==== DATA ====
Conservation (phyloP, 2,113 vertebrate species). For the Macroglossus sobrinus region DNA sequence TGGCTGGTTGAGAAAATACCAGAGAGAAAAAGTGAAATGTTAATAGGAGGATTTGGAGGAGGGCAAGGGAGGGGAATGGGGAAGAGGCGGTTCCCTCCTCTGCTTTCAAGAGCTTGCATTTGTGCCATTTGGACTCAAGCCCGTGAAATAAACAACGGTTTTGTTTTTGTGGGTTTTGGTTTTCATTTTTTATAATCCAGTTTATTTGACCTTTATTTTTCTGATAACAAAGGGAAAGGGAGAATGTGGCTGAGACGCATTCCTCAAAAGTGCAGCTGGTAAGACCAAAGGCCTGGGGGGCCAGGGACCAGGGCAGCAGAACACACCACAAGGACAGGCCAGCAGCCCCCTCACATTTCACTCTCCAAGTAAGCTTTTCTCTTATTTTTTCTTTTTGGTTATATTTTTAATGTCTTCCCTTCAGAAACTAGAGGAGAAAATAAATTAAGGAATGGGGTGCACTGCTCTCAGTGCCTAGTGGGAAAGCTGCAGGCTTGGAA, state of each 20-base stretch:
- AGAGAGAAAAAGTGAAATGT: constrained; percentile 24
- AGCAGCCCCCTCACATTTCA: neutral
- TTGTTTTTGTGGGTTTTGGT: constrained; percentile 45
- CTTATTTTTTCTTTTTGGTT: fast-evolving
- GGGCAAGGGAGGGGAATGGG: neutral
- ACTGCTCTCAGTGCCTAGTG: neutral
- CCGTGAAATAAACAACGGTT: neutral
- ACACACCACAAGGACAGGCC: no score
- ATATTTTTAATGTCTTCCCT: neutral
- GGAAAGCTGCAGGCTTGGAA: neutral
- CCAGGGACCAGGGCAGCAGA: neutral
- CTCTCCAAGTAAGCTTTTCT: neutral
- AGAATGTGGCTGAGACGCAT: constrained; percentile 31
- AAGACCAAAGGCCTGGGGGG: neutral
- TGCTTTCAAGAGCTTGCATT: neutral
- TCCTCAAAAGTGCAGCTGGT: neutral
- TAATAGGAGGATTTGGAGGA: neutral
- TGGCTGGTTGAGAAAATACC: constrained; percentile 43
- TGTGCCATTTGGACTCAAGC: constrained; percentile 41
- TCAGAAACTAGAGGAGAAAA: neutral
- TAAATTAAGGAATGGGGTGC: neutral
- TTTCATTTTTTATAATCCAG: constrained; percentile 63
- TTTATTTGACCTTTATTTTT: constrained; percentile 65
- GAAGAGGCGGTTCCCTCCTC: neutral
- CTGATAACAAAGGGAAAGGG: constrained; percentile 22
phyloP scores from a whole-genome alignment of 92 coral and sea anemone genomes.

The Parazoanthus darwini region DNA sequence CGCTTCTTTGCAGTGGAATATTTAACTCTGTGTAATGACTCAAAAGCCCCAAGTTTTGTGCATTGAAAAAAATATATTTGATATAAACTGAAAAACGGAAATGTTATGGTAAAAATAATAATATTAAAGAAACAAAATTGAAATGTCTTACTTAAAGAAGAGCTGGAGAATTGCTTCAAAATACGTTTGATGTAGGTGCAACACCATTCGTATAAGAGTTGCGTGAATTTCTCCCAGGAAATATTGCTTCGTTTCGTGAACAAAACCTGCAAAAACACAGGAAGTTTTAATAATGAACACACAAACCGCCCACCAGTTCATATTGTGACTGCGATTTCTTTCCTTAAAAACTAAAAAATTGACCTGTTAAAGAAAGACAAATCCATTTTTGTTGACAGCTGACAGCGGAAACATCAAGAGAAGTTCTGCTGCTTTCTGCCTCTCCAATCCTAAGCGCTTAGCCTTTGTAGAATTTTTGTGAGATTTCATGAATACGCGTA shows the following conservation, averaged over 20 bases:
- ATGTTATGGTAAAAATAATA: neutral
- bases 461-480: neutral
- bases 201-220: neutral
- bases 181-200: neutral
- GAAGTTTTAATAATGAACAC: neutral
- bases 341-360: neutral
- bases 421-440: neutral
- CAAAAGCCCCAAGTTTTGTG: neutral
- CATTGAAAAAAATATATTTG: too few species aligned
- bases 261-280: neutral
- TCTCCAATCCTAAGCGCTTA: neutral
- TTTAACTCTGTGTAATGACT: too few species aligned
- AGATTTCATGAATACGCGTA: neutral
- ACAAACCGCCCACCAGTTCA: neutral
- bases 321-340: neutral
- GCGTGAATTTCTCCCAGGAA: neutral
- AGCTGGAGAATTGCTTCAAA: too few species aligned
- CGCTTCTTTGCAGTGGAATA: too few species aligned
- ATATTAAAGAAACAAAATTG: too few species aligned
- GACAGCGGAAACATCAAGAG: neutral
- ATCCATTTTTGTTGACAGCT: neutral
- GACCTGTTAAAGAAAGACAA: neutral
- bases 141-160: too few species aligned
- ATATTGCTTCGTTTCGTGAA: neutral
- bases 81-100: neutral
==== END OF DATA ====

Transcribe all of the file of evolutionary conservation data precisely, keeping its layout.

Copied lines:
Conservation (phyloP, 2,113 vertebrate species). For the Macroglossus sobrinus region DNA sequence TGGCTGGTTGAGAAAATACCAGAGAGAAAAAGTGAAATGTTAATAGGAGGATTTGGAGGAGGGCAAGGGAGGGGAATGGGGAAGAGGCGGTTCCCTCCTCTGCTTTCAAGAGCTTGCATTTGTGCCATTTGGACTCAAGCCCGTGAAATAAACAACGGTTTTGTTTTTGTGGGTTTTGGTTTTCATTTTTTATAATCCAGTTTATTTGACCTTTATTTTTCTGATAACAAAGGGAAAGGGAGAATGTGGCTGAGACGCATTCCTCAAAAGTGCAGCTGGTAAGACCAAAGGCCTGGGGGGCCAGGGACCAGGGCAGCAGAACACACCACAAGGACAGGCCAGCAGCCCCCTCACATTTCACTCTCCAAGTAAGCTTTTCTCTTATTTTTTCTTTTTGGTTATATTTTTAATGTCTTCCCTTCAGAAACTAGAGGAGAAAATAAATTAAGGAATGGGGTGCACTGCTCTCAGTGCCTAGTGGGAAAGCTGCAGGCTTGGAA, state of each 20-base stretch:
- AGAGAGAAAAAGTGAAATGT: constrained; percentile 24
- AGCAGCCCCCTCACATTTCA: neutral
- TTGTTTTTGTGGGTTTTGGT: constrained; percentile 45
- CTTATTTTTTCTTTTTGGTT: fast-evolving
- GGGCAAGGGAGGGGAATGGG: neutral
- ACTGCTCTCAGTGCCTAGTG: neutral
- CCGTGAAATAAACAACGGTT: neutral
- ACACACCACAAGGACAGGCC: no score
- ATATTTTTAATGTCTTCCCT: neutral
- GGAAAGCTGCAGGCTTGGAA: neutral
- CCAGGGACCAGGGCAGCAGA: neutral
- CTCTCCAAGTAAGCTTTTCT: neutral
- AGAATGTGGCTGAGACGCAT: constrained; percentile 31
- AAGACCAAAGGCCTGGGGGG: neutral
- TGCTTTCAAGAGCTTGCATT: neutral
- TCCTCAAAAGTGCAGCTGGT: neutral
- TAATAGGAGGATTTGGAGGA: neutral
- TGGCTGGTTGAGAAAATACC: constrained; percentile 43
- TGTGCCATTTGGACTCAAGC: constrained; percentile 41
- TCAGAAACTAGAGGAGAAAA: neutral
- TAAATTAAGGAATGGGGTGC: neutral
- TTTCATTTTTTATAATCCAG: constrained; percentile 63
- TTTATTTGACCTTTATTTTT: constrained; percentile 65
- GAAGAGGCGGTTCCCTCCTC: neutral
- CTGATAACAAAGGGAAAGGG: constrained; percentile 22
phyloP scores from a whole-genome alignment of 92 coral and sea anemone genomes.

The Parazoanthus darwini region DNA sequence CGCTTCTTTGCAGTGGAATATTTAACTCTGTGTAATGACTCAAAAGCCCCAAGTTTTGTGCATTGAAAAAAATATATTTGATATAAACTGAAAAACGGAAATGTTATGGTAAAAATAATAATATTAAAGAAACAAAATTGAAATGTCTTACTTAAAGAAGAGCTGGAGAATTGCTTCAAAATACGTTTGATGTAGGTGCAACACCATTCGTATAAGAGTTGCGTGAATTTCTCCCAGGAAATATTGCTTCGTTTCGTGAACAAAACCTGCAAAAACACAGGAAGTTTTAATAATGAACACACAAACCGCCCACCAGTTCATATTGTGACTGCGATTTCTTTCCTTAAAAACTAAAAAATTGACCTGTTAAAGAAAGACAAATCCATTTTTGTTGACAGCTGACAGCGGAAACATCAAGAGAAGTTCTGCTGCTTTCTGCCTCTCCAATCCTAAGCGCTTAGCCTTTGTAGAATTTTTGTGAGATTTCATGAATACGCGTA shows the following conservation, averaged over 20 bases:
- ATGTTATGGTAAAAATAATA: neutral
- bases 461-480: neutral
- bases 201-220: neutral
- bases 181-200: neutral
- GAAGTTTTAATAATGAACAC: neutral
- bases 341-360: neutral
- bases 421-440: neutral
- CAAAAGCCCCAAGTTTTGTG: neutral
- CATTGAAAAAAATATATTTG: too few species aligned
- bases 261-280: neutral
- TCTCCAATCCTAAGCGCTTA: neutral
- TTTAACTCTGTGTAATGACT: too few species aligned
- AGATTTCATGAATACGCGTA: neutral
- ACAAACCGCCCACCAGTTCA: neutral
- bases 321-340: neutral
- GCGTGAATTTCTCCCAGGAA: neutral
- AGCTGGAGAATTGCTTCAAA: too few species aligned
- CGCTTCTTTGCAGTGGAATA: too few species aligned
- ATATTAAAGAAACAAAATTG: too few species aligned
- GACAGCGGAAACATCAAGAG: neutral
- ATCCATTTTTGTTGACAGCT: neutral
- GACCTGTTAAAGAAAGACAA: neutral
- bases 141-160: too few species aligned
- ATATTGCTTCGTTTCGTGAA: neutral
- bases 81-100: neutral